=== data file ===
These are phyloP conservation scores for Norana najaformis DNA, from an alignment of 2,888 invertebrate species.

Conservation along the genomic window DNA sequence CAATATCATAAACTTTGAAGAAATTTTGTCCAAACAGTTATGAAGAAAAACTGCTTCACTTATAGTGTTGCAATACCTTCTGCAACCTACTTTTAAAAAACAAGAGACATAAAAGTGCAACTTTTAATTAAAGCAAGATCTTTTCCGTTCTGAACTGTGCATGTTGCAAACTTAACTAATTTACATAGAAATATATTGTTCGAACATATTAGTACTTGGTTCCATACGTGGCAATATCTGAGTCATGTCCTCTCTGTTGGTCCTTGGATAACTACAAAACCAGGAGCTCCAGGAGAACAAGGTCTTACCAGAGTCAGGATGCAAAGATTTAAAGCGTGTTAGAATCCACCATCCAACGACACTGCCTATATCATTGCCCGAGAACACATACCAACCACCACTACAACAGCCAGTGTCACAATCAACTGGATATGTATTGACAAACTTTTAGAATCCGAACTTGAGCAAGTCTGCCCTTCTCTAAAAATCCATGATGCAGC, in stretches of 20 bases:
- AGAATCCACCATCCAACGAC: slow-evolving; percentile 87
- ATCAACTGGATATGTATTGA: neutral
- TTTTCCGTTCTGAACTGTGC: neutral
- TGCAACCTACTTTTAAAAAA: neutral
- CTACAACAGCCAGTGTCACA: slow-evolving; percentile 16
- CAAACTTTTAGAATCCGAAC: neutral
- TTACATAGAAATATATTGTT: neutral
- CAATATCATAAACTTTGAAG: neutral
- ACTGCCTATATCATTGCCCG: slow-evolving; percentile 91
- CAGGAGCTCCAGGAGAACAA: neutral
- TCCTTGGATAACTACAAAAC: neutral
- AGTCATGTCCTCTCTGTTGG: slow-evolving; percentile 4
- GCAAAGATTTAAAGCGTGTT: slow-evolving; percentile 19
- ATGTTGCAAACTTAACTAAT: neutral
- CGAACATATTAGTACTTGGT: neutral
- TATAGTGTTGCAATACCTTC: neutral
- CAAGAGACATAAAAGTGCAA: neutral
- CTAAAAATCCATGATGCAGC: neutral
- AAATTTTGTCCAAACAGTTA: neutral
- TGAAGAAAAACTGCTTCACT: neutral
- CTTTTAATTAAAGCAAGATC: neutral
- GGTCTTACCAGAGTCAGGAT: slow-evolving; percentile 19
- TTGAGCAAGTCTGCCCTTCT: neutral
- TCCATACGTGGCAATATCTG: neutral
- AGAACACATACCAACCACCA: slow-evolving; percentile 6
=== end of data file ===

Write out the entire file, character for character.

These are phyloP conservation scores for Norana najaformis DNA, from an alignment of 2,888 invertebrate species.

Conservation along the genomic window DNA sequence CAATATCATAAACTTTGAAGAAATTTTGTCCAAACAGTTATGAAGAAAAACTGCTTCACTTATAGTGTTGCAATACCTTCTGCAACCTACTTTTAAAAAACAAGAGACATAAAAGTGCAACTTTTAATTAAAGCAAGATCTTTTCCGTTCTGAACTGTGCATGTTGCAAACTTAACTAATTTACATAGAAATATATTGTTCGAACATATTAGTACTTGGTTCCATACGTGGCAATATCTGAGTCATGTCCTCTCTGTTGGTCCTTGGATAACTACAAAACCAGGAGCTCCAGGAGAACAAGGTCTTACCAGAGTCAGGATGCAAAGATTTAAAGCGTGTTAGAATCCACCATCCAACGACACTGCCTATATCATTGCCCGAGAACACATACCAACCACCACTACAACAGCCAGTGTCACAATCAACTGGATATGTATTGACAAACTTTTAGAATCCGAACTTGAGCAAGTCTGCCCTTCTCTAAAAATCCATGATGCAGC, in stretches of 20 bases:
- AGAATCCACCATCCAACGAC: slow-evolving; percentile 87
- ATCAACTGGATATGTATTGA: neutral
- TTTTCCGTTCTGAACTGTGC: neutral
- TGCAACCTACTTTTAAAAAA: neutral
- CTACAACAGCCAGTGTCACA: slow-evolving; percentile 16
- CAAACTTTTAGAATCCGAAC: neutral
- TTACATAGAAATATATTGTT: neutral
- CAATATCATAAACTTTGAAG: neutral
- ACTGCCTATATCATTGCCCG: slow-evolving; percentile 91
- CAGGAGCTCCAGGAGAACAA: neutral
- TCCTTGGATAACTACAAAAC: neutral
- AGTCATGTCCTCTCTGTTGG: slow-evolving; percentile 4
- GCAAAGATTTAAAGCGTGTT: slow-evolving; percentile 19
- ATGTTGCAAACTTAACTAAT: neutral
- CGAACATATTAGTACTTGGT: neutral
- TATAGTGTTGCAATACCTTC: neutral
- CAAGAGACATAAAAGTGCAA: neutral
- CTAAAAATCCATGATGCAGC: neutral
- AAATTTTGTCCAAACAGTTA: neutral
- TGAAGAAAAACTGCTTCACT: neutral
- CTTTTAATTAAAGCAAGATC: neutral
- GGTCTTACCAGAGTCAGGAT: slow-evolving; percentile 19
- TTGAGCAAGTCTGCCCTTCT: neutral
- TCCATACGTGGCAATATCTG: neutral
- AGAACACATACCAACCACCA: slow-evolving; percentile 6